The first time I sat at a synthesizer I didn’t care about the knobs and faders, I was just excited about the sound coming from my speakers. As I became more comfortable with synths, I started picturing the specific tones in my head, and how I could use those same knobs to create them. Today I’m going to discuss some of the basics of synthesis so we can start building our own sounds.
VCOs and Waveshapes
The Voltage Controlled Oscillator acts as the sound source in synthesizers. If you’re using an analog synth, the VCO converts the DC signal from the power supply into an AC signal. If you’re using a digital synth, it uses digital signal processing to mathematically generate an ideal waveform.
By changing the waveshape of the signal that the VCO generates, you can change the timbre of the entire instrument. The most basic waveshape is the sine wave, which is the least distorted and most “clean” option. With an analog synth, you typically have two more waveshape options: the triangle and the square. The triangle wave sounds a little more harsh than the sine wave and the square wave sounds like a very distorted sine wave. I’ve provided some short clips of each waveshape below.
In the world of digital synths, the waveshape possibilities are endless. Digital synths typically have the same three waveshapes available on analog synths, but they also have access to a nearly endless amount of abnormal waveshapes.
For example, Native Instrument’s Massive offers an enormous variety of waveshapes with names like Flender I and Scrapyard. Next, listen to these wave-shapes compared to the previous ones — they have some interesting and sometimes harsh-sounding harmonics.
Many synths allow you to layer multiple oscillators, and that really allows you to create a unique timbre.
VCAs and Envelope Generators
Voltage-controlled amplifiers are components that allow you to control the output volume of a module. One of the most common uses of VCAs is in envelope shaping. Think of the almost eternal sustain of a really fat 808 or the sharp ping of a celeste. If you control a VCA with an envelope generator you can give your synth sound a similar entrance.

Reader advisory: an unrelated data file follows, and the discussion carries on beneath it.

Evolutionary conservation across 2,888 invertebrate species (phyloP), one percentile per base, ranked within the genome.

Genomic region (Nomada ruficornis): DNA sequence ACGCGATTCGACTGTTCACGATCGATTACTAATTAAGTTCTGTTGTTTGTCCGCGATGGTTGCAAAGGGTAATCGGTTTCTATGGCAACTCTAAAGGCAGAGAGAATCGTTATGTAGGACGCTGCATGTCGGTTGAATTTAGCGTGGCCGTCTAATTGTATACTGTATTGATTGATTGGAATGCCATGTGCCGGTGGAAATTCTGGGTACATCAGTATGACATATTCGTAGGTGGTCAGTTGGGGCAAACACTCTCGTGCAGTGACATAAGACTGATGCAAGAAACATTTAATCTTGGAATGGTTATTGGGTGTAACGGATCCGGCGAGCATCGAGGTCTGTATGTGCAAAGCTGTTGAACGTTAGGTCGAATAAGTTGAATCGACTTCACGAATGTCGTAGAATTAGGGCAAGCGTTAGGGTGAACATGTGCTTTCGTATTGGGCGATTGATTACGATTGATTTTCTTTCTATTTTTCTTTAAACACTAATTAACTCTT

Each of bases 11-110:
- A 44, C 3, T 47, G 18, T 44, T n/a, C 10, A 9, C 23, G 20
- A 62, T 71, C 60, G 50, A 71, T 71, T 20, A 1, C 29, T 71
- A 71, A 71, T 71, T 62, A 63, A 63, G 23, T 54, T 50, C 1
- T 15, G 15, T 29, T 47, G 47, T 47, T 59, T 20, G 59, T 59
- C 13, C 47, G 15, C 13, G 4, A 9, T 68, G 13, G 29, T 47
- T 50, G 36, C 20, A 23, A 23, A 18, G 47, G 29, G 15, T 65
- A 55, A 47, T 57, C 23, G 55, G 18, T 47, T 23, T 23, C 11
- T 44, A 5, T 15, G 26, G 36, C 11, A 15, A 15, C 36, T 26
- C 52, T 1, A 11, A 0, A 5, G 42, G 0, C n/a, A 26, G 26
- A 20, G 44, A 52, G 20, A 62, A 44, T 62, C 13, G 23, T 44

Most envelope generators have 4 different controls: attack, decay, sustain, and release. The attack value determines the amount of time that the sound will take to reach its maximum amplitude. If you have a longer attack, the sound will enter more gradually and it will sound softer. The decay value determines the amount of time your sound will take to decay to its sustained level. The sustain value is the amplitude at which the tone will remain if you hold down the key for a longer period of time. The release value is the amount of time it takes the volume to return to silent. Longer release times are great for bell tones that you want to ring out.
Below I’ve provided a recording of a Sine wave with a longer attack and release than the other examples, –notice that when I release the note it rings out for a longer period of time.
A low-frequency oscillator is a frequency generated by the synthesizer, but is very low in pitch — often below 20Hz. This oscillator is used to control other parameters on the synthesizer, sending them up and down in value. In fact, you could control the amplitude of the synthesizer with an LFO and it would sound like this:
You could also use it to alter the pitch of your sound.
As I previously mentioned, you can actually stack multiple oscillators on top of each other. To show you the strength of this I’ve made a synth combining 3 oscillators, and they all use some of the sounds that I’ve discussed. It has one standard sine wave, a triangle wave with its pitch slightly modulated, and the scrap yard wave with its amplitude slightly modulated. I threw in some drums with this one to show how quickly you can get to a usable sound for a beat.
Keep an eye out for my next Oscillator article, where I will discuss some more modules used in synthesis!